Leightey was convicted of interstate travel for the purpose of engaging in illicit sexual conduct with a person under the age of 12; use of a computer to attempt to persuade, induce, entice and coerce a minor to engage in sexual activity; and use of a computer to attempt to transfer obscene material to a minor, following a trial that occurred in United States District Court in Pensacola, in July.
He was sentenced today to 360 months imprisonment followed by five years of supervised release and ordered to pay a fine of $10,000.
"This case reveals a disturbing truth that some adults will go to great lengths to sexually exploit children -- in this case, traveling all the way from Ohio," said Susan McCormick, special agent in charge of the ICE HSI office in Tampa. "His sentencing should serve as a warning to other would-be child predators. Identifying and investigating those who victimize children is one of the most important responsibilities we have, and that is why ICE will continue working aggressively with our state, local and federal partners on these types of cases."
The three count indictment alleged that between Dec. 3, 2009 through April 22, Leightey communicated via the Internet with an individual who he thought was a parent willing to allow her children to be sexually abused. In fact, the individuals communicating with Leightey were undercover investigators. Leightey subsequently traveled to Pensacola from Ohio for the purpose of engaging in sex with a child, who he believed to be 11-years-old. Leightey was apprehended shortly after arriving in Pensacola after meeting with two undercover investigators, who he believed to be the parents of the eleven-year-old child.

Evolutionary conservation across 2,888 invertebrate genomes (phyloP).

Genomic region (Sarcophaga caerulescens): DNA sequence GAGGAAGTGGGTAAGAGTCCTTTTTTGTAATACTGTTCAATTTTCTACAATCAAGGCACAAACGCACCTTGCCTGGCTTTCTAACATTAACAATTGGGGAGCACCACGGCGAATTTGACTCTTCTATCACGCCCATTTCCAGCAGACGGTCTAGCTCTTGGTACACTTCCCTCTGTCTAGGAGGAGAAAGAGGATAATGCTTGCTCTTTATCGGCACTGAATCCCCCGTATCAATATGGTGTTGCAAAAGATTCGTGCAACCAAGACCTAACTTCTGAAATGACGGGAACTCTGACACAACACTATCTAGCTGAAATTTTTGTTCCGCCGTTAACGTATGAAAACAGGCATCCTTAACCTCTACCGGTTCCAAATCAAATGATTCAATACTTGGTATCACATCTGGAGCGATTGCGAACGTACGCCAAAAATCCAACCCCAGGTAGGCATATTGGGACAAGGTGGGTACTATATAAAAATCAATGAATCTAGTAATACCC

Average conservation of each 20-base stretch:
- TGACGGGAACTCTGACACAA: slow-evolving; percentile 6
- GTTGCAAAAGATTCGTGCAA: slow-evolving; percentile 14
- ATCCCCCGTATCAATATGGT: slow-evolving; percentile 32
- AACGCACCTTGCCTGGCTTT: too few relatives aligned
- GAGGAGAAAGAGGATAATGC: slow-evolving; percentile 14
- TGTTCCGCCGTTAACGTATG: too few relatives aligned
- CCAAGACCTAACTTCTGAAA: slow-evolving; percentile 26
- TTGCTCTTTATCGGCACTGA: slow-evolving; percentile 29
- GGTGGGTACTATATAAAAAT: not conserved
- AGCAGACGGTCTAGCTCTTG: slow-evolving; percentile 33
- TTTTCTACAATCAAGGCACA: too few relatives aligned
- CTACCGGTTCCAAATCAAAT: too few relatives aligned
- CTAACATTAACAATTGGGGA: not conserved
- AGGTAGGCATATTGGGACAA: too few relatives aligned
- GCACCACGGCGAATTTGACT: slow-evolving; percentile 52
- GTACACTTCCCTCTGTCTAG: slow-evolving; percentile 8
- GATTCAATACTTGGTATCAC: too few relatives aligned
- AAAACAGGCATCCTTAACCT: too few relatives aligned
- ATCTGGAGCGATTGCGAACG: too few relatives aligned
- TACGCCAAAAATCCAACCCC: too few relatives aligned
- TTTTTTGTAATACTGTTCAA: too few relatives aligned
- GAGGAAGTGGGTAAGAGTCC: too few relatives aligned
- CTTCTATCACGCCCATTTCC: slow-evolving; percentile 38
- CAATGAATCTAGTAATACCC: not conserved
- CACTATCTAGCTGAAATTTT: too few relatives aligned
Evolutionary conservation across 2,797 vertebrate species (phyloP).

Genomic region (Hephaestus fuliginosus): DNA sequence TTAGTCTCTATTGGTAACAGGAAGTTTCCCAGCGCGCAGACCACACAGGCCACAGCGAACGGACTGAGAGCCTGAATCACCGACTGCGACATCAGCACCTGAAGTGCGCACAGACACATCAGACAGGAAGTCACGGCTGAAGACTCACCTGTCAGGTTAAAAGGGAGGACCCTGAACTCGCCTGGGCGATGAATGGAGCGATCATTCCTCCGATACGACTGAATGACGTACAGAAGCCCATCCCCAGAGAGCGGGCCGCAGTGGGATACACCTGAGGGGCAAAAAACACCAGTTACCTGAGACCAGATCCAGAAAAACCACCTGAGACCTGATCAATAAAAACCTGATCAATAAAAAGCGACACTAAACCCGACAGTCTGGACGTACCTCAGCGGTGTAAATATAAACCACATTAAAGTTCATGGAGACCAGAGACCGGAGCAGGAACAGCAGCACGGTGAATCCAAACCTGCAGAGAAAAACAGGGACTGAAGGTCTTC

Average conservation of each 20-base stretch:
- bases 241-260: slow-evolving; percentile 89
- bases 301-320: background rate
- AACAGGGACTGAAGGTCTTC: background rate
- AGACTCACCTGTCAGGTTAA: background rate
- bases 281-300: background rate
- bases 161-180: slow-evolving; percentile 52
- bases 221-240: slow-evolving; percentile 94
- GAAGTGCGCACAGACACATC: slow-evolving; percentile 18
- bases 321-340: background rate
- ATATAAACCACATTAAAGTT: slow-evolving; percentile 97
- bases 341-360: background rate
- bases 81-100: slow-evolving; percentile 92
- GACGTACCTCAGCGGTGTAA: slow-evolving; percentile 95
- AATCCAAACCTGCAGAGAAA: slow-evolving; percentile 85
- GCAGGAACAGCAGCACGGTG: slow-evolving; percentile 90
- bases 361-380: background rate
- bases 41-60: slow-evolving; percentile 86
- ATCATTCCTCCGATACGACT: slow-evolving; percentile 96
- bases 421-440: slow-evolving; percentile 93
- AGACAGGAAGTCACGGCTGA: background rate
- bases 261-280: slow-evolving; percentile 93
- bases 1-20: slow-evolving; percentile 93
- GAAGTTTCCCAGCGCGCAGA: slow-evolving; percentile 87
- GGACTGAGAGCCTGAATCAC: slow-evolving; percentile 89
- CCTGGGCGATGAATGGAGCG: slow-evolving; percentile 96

United States Attorney Pamela C. Marsh, Northern District of Florida, praised the work of the ICE Office of Homeland Security Investigations, the Pensacola Police Department and the North Florida Internet Crimes Against Children Task Force (ICAC), whose joint investigation led to the conviction in the case.
"Child exploitation and obscenity cases are one of the Department of Justice's top priorities. Our office will continue to aggressively prosecute these cases to protect the community and children, who are our most innocent victims," she said.
The investigation was part of Operation Predator, a nationwide ICE initiative to identify, investigate and arrest those who prey on children, including human traffickers, international sex tourists, Internet pornographers, and foreign-national predators whose crimes make them deportable.
Launched in July 2003, ICE agents have arrested more than 12,000 individuals through Operation Predator.
ICE encourages the public to report suspected child predators and any suspicious activity through its toll-free hotline at 1-866-347-2423. This hotline is staffed around the clock by investigators.
Suspected child sexual exploitation or missing children may be reported to the National Center for Missing and Exploited Children, an Operation Predator partner, at 1-800-843-5678 or http://www.cybertipline.com.
This case was brought as part of Project Safe Childhood, a nationwide initiative launched by the Department of Justice in May 2006, to combat the growing epidemic of child sexual exploitation and abuse. Led by United States Attorneys' Offices and the Criminal Division's Child Exploitation and Obscenity Section, Project Safe Childhood marshals federal, state, and local resources to locate, apprehend, and prosecute individuals who exploit children via the Internet, as well as to identify and rescue victims. For more information about Project Safe Childhood, please visit www.projectsafechildhood.gov.
The case was prosecuted by Assistant U.S. Attorney Tiffany H. Eggers.